I am a biologist (cancer) with a hobbyist’s interest in issues of the microbiome and hygiene theory. Hand washing is actually a pretty complex. I think than the main takeaways are antibacterial products are nearly always ineffective or actively harmful and should be avoided. Alcohol based sanitizers can be really good if they are used in a situation that you are dealing with immunocompromised people and nasty germs like a healthcare worker. Healthcare, childcare and food prep workers should be very careful of their skin health because damaged skin can actually shed more bacteria (most of the bacterial that you pass on from your skin is attached to shed skin flakes, more damaged skin, more shedding). Handwashing and bathing in general has little effect on your established skin microbiome but can remove transient bacteria. So the main point: if you are handling poop or vomit, wash your hands! If you aren’t, you can probably relax and make sure you aren’t washing so much as to damage your skin because your healthy skin layers and microbiome are also doing a big job to protect you from infection.

Ssbaum
Ssbaum
20 days ago

Does anyone have advice on how to wash the hands of a 1 year old or how to wash your own hands while carrying a baby? I know handwashing is important but I feel like it’s the one thing I can’t figure out how to do one handed. I’m thinking in particular about how to do this in public places where putting baby down isn’t a good or possible option.

CourtneyR
CourtneyR
20 days ago

So interesting! Can you share a bit on the efficacy of hand sanitizer, using sanitizing hand wipes, or hand washing without soap as alternatives to hand washing? Thank you!

kate9
20 days ago
Reply to  CourtneyR
20 days ago

Alcohol based sanitizers are great because they work faster than plain soap so they are more likely to be used correctly and can be gentler on your skin than harsh scrubbing if paired with a good moisturizer. But they do not work well on norovirus. TBH, if you have norovirus in your house, you might as well go nuclear and drown everything in bleach because death is a better fate.

Baby bottles are drying on a towel after being washed.

Oct 18 2022

2 min read

Do I Need to Follow CDC Bottle Washing Guidelines?

CDC bottle washing recs: They are unrealistic, right? What am I risking by not following them? —Anonymous For reference, here Read more

Emily Oster
Close-up of HFMD blisters on a child's feet.

Jul 31 2023

8 min read

Everything You Need to Know About Hand, Foot, and Mouth

I am sometimes asked what I am hoping to achieve with ParentData. The answer is very simple. For me, so Read more

Emily Oster
A small child smiles and holds up bubble-covered hands while washing their hands.

Oct 11 2023

3 min read

How Often Should I Make My Kids Wash Their Hands?

When is it most important to wash your hands? My kindergarteners are getting frustrated by my insisting they wash their Read more

Emily Oster
Alt text

Dec 18 2023

7 min read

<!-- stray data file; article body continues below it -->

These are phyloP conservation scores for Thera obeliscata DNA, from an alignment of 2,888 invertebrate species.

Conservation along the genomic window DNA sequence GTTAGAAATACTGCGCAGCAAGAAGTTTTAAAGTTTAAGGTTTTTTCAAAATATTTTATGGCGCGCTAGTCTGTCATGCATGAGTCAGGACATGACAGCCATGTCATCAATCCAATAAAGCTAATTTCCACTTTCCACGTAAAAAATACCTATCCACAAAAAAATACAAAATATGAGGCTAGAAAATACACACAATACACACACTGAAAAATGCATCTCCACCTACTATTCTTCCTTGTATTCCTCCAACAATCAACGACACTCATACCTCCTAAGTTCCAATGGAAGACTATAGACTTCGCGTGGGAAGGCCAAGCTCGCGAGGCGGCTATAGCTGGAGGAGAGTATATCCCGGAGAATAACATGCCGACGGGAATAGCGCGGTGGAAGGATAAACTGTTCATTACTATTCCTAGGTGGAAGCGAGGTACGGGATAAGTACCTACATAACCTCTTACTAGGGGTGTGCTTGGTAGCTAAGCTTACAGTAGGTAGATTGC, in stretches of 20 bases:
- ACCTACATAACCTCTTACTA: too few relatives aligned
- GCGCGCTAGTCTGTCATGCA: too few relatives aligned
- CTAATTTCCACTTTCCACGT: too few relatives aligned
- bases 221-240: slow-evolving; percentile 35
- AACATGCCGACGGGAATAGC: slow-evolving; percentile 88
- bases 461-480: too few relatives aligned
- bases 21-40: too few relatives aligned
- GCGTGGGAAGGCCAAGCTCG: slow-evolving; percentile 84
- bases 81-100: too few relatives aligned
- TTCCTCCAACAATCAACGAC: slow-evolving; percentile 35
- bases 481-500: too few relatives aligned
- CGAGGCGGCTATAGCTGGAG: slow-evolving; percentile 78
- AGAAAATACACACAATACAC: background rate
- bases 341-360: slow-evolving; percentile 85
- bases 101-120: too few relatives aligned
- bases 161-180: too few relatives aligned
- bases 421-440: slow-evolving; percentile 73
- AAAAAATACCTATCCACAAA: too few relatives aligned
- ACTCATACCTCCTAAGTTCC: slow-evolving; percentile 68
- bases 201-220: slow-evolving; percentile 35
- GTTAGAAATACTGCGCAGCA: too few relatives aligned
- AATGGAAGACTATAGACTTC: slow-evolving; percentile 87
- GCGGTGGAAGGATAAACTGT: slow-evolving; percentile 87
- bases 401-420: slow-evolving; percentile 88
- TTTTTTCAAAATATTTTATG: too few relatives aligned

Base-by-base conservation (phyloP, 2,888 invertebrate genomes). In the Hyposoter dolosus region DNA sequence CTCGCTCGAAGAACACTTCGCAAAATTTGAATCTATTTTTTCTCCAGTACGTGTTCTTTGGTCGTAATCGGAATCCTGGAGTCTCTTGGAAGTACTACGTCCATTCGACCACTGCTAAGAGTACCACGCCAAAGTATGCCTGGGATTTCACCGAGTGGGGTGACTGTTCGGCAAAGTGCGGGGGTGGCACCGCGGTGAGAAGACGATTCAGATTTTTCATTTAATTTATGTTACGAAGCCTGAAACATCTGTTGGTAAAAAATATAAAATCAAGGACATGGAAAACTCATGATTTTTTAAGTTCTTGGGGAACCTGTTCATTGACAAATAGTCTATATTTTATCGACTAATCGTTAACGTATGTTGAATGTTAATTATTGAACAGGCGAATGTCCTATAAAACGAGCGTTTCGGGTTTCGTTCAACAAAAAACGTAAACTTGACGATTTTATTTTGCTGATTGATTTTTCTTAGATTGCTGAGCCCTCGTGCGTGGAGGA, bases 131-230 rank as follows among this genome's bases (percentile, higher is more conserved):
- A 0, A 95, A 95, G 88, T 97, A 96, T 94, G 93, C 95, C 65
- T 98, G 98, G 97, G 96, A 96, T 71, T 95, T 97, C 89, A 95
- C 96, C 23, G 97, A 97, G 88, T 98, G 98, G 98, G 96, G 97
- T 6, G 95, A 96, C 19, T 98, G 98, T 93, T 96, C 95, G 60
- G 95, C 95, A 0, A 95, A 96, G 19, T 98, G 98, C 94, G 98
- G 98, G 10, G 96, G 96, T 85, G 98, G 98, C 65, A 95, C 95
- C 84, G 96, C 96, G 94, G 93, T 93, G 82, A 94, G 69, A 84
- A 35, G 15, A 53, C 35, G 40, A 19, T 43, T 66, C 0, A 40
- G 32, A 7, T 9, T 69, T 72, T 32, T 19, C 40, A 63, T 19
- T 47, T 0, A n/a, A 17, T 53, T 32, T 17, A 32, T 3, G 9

Is General Anesthesia Safe for Kids?

Some of the most complicated and agonized questions I get from parents of very young children are about the safety Read more

Emily Oster

Instagram

left right
SLEEP DATA 💤 PART 2: Let’s talk about naps. Comment “Link” for an article on what we learned about daytime sleep!

The first three months of life are a chaotic combination of irregular napping, many naps, and a few brave or lucky souls who appear to have already arrived at a two-to-three nap schedule. Over the next few months, the naps consolidate to three and then to two. By the 10-to-12-month period, a very large share of kids are napping a consistent two naps per day. Over the period between 12 and 18 months, this shifts toward one nap. And then sometime in the range of 3 to 5 years, naps are dropped. What I think is perhaps most useful about this graph is it gives a lot of color to the average napping ages that we often hear. 

Note: Survey data came from the ParentData audience and users of the Nanit sleep monitor system. Both audiences skew higher-education and higher-income than the average, and mostly have younger children. The final sample is 14,919 children. For more insights on our respondents, read the full article.

SLEEP DATA 💤 PART 2: Let’s talk about naps. Comment “Link” for an article on what we learned about daytime sleep!

The first three months of life are a chaotic combination of irregular napping, many naps, and a few brave or lucky souls who appear to have already arrived at a two-to-three nap schedule. Over the next few months, the naps consolidate to three and then to two. By the 10-to-12-month period, a very large share of kids are napping a consistent two naps per day. Over the period between 12 and 18 months, this shifts toward one nap. And then sometime in the range of 3 to 5 years, naps are dropped. What I think is perhaps most useful about this graph is it gives a lot of color to the average napping ages that we often hear.

Note: Survey data came from the ParentData audience and users of the Nanit sleep monitor system. Both audiences skew higher-education and higher-income than the average, and mostly have younger children. The final sample is 14,919 children. For more insights on our respondents, read the full article.